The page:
Asian Culture

2013: The Year of the Water Snake (February 10, 2013 – January 30, 2014)

By July 22, 2013 November 17th, 2019 No Comments

According to the lunar-solar calendar, February 4, 2013 begins the black water snake year, though New Years Day is celebrated this year on Sunday, February 10th, the new moon day of the first lunar month.  It is the year 4710 of the Chinese calendar and ends on January 30, 2014.

According to Chinese five element astrology, the snake is of the fire element.   But this is a water snake year and is symbolized by water sitting on top of fire.  Because water is the destroyer of fire, there is some conflict indicated here, though the yin water Heavenly Stem that sits on top of the fire this year is symbolized by “Morning Dew” which is gentle and thus softens the energy considerably.  Morning Dew symbolizes small drops of water, a drizzling rain, and is the most yin element of the Ten Heavenly Stems.

The outlook of this water is moderate, gentle, humble, tolerant, easygoing and flexible, yet the other side of yin water is cunning, secretive, deceptive, and can penetrate everywhere.  If this energy is guided in a positive direction, it can bring intelligent insight and innovative ideas and reforms on both personal and global levels.  If not used well, the energy can manifest in secret plots, lies, unrest, accidents, attacks and revolutions.

The year of the black water snake symbolizes transformation and the power of the feminine. Black represents the Great Mystery, the unknown, and the unconscious. Water is the element of emotion, cleansing, and nourishment. The snake is an ancient symbol long associated with goddess traditions, wisdom, and healing. Snake years represent a turning towards introspection, intuition, and dealing with feelings, fears, and self-mastery. This is a year of shedding old skins, releasing what is no longer in alignment with who we are and where we are going.

Deeply reflective, snake people are known for having a good reason for everything they do.  They act with intention.  Though they may seem cool and secretive, it is often simply that they are quite cautious, unassuming and very self-reliant.  Though they can be slippery fast, they tend to be slow and thoughtful in making decisions, carefully examining a situation thoroughly before taking any steps.  Snakes are quite intelligent and their thoughtful and philosophical nature is one of their strengths.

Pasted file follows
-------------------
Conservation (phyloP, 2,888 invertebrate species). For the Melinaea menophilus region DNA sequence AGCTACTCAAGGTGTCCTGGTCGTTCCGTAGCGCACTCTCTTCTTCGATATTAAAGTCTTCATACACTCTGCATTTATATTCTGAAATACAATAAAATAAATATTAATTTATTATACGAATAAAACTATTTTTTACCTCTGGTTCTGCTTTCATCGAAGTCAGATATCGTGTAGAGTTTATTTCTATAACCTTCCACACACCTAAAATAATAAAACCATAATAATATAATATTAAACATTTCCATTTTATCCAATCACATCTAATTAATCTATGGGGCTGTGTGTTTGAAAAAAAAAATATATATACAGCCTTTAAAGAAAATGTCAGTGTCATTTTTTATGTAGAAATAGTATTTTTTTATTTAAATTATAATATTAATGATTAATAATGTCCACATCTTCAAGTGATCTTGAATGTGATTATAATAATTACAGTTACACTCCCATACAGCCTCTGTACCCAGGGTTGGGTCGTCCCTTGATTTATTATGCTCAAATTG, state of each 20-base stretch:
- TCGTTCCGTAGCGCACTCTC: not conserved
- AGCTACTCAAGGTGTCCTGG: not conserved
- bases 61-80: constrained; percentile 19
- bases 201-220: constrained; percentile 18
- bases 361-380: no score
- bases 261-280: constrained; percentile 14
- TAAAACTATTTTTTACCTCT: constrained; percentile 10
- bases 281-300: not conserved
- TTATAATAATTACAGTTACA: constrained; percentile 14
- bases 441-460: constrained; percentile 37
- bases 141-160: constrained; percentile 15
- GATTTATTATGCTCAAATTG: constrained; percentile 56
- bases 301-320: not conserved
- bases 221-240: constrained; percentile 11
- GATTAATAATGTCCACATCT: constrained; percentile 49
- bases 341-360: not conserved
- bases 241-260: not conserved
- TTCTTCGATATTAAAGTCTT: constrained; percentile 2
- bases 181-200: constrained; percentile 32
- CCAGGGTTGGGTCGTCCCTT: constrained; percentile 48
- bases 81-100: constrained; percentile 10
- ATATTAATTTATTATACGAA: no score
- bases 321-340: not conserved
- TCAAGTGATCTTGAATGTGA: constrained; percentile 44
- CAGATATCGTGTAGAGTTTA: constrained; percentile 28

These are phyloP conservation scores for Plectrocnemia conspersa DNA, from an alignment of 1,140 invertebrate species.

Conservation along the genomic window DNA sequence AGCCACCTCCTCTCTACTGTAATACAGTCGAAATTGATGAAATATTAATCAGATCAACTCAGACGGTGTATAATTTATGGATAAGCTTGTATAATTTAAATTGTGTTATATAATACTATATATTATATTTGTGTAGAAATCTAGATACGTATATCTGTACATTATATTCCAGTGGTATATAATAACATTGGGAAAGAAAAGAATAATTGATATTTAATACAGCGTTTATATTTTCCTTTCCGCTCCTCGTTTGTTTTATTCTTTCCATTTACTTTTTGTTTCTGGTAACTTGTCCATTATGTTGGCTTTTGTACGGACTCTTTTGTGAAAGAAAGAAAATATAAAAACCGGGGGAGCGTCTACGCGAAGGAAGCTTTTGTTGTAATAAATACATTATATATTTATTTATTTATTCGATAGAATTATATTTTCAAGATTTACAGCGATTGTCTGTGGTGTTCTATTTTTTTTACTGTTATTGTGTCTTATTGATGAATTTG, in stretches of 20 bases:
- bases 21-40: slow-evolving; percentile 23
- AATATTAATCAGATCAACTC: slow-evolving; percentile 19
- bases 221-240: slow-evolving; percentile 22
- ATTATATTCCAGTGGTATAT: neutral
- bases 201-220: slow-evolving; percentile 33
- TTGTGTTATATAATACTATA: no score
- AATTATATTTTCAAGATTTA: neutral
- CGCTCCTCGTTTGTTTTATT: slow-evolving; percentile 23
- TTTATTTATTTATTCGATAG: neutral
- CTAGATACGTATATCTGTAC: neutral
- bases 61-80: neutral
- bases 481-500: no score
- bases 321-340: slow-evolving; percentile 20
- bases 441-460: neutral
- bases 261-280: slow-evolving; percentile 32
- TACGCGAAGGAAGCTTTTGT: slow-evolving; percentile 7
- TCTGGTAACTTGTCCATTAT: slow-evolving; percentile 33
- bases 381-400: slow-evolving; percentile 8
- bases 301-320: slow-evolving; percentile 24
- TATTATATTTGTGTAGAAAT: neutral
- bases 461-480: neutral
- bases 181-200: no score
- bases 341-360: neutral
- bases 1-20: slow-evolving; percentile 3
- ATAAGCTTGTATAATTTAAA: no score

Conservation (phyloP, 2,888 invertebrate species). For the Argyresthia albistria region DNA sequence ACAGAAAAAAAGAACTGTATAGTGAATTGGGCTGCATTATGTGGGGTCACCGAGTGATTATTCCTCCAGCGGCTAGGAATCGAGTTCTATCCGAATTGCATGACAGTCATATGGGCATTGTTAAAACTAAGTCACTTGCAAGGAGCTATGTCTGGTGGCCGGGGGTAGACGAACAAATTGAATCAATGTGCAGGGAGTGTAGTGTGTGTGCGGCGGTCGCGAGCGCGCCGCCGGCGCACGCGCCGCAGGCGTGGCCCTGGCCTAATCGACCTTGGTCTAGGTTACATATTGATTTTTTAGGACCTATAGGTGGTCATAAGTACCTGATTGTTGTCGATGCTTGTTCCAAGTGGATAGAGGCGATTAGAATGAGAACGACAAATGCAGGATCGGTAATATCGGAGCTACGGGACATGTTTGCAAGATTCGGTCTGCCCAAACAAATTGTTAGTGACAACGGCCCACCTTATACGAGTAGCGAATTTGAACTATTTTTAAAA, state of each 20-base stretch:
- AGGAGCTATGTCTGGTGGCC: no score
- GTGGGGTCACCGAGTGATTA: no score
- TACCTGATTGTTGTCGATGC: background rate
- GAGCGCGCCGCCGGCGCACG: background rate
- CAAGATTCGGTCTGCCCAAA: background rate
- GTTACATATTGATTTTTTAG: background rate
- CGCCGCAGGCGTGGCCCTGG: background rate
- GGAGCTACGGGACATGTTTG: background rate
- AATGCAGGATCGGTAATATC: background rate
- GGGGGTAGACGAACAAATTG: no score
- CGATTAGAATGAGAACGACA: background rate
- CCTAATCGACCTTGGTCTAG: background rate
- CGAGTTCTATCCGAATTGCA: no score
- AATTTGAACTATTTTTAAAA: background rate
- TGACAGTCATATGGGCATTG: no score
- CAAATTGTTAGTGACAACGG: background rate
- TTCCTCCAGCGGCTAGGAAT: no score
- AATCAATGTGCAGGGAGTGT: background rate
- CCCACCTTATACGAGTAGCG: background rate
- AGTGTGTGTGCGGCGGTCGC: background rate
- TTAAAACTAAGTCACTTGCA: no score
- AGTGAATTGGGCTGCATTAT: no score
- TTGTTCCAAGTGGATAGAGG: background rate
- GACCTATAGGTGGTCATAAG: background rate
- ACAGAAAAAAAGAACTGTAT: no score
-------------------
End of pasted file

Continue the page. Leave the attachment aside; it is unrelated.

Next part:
In general, water is characterized by mobility, dynamism, instability, and changeability.  Water snakes will generally keep their plans to themselves until they are ready to act, but when they decide to make a move, it may be unexpected to others.  This is not impulsivity but is thoughtful calculation.

These are the qualities embodied in a water snake year and why it is generally predicted to be a slow moving year but with unexpected actions and changes that may seem to occur out of the blue.  Remember how a snake moves, undulating back and forth, seeming to go one way then changing direction without warning.  They will be still or move slowly until they decide to act, then are very quick.  This is the kind of energy that may be expected in a water snake year.

According to Chinese astrology, it is useful in any year to keep in mind the strengths and weakness of the animal of the year – to accentuate the strengths, and bring awareness to the potential pitfalls in order to avoid them.  In the water snake year it is advised to plan things well beforehand with care and caution, to evaluate situations adequately before taking action, and to keep the lines of communication open thus avoiding surprises and misunderstandings.

But this is a year when quick maneuvers may be needed in order to avoid unexpected obstacles that present themselves.  In general, snakes are tricky creatures and it can be difficult to tell which direction they are going.  So it is said that in a snake year things will seemingly go in one direction, and then, very unexpectedly, may veer in a completely different direction.  People who do best in the year of the water snake are those who access their intuition and wisdom and have the ability to respond accordingly at the velocity of the snake, therefore able to traverse tricky waters.

The qualities of the snake include being placid, quiet, slow and philosophical, but snakes are also tough negotiators and can become fierce warriors if provoked.  Remember that snakes do not usually attack unless they are provoked or hungry.  Snakes are canny and very smart and always have a Plan B in case it is needed.  The qualities of introspection, acute perception and wisdom are ones that everyone would do well to cultivate in a snake year as they may help us navigate the challenges of the year.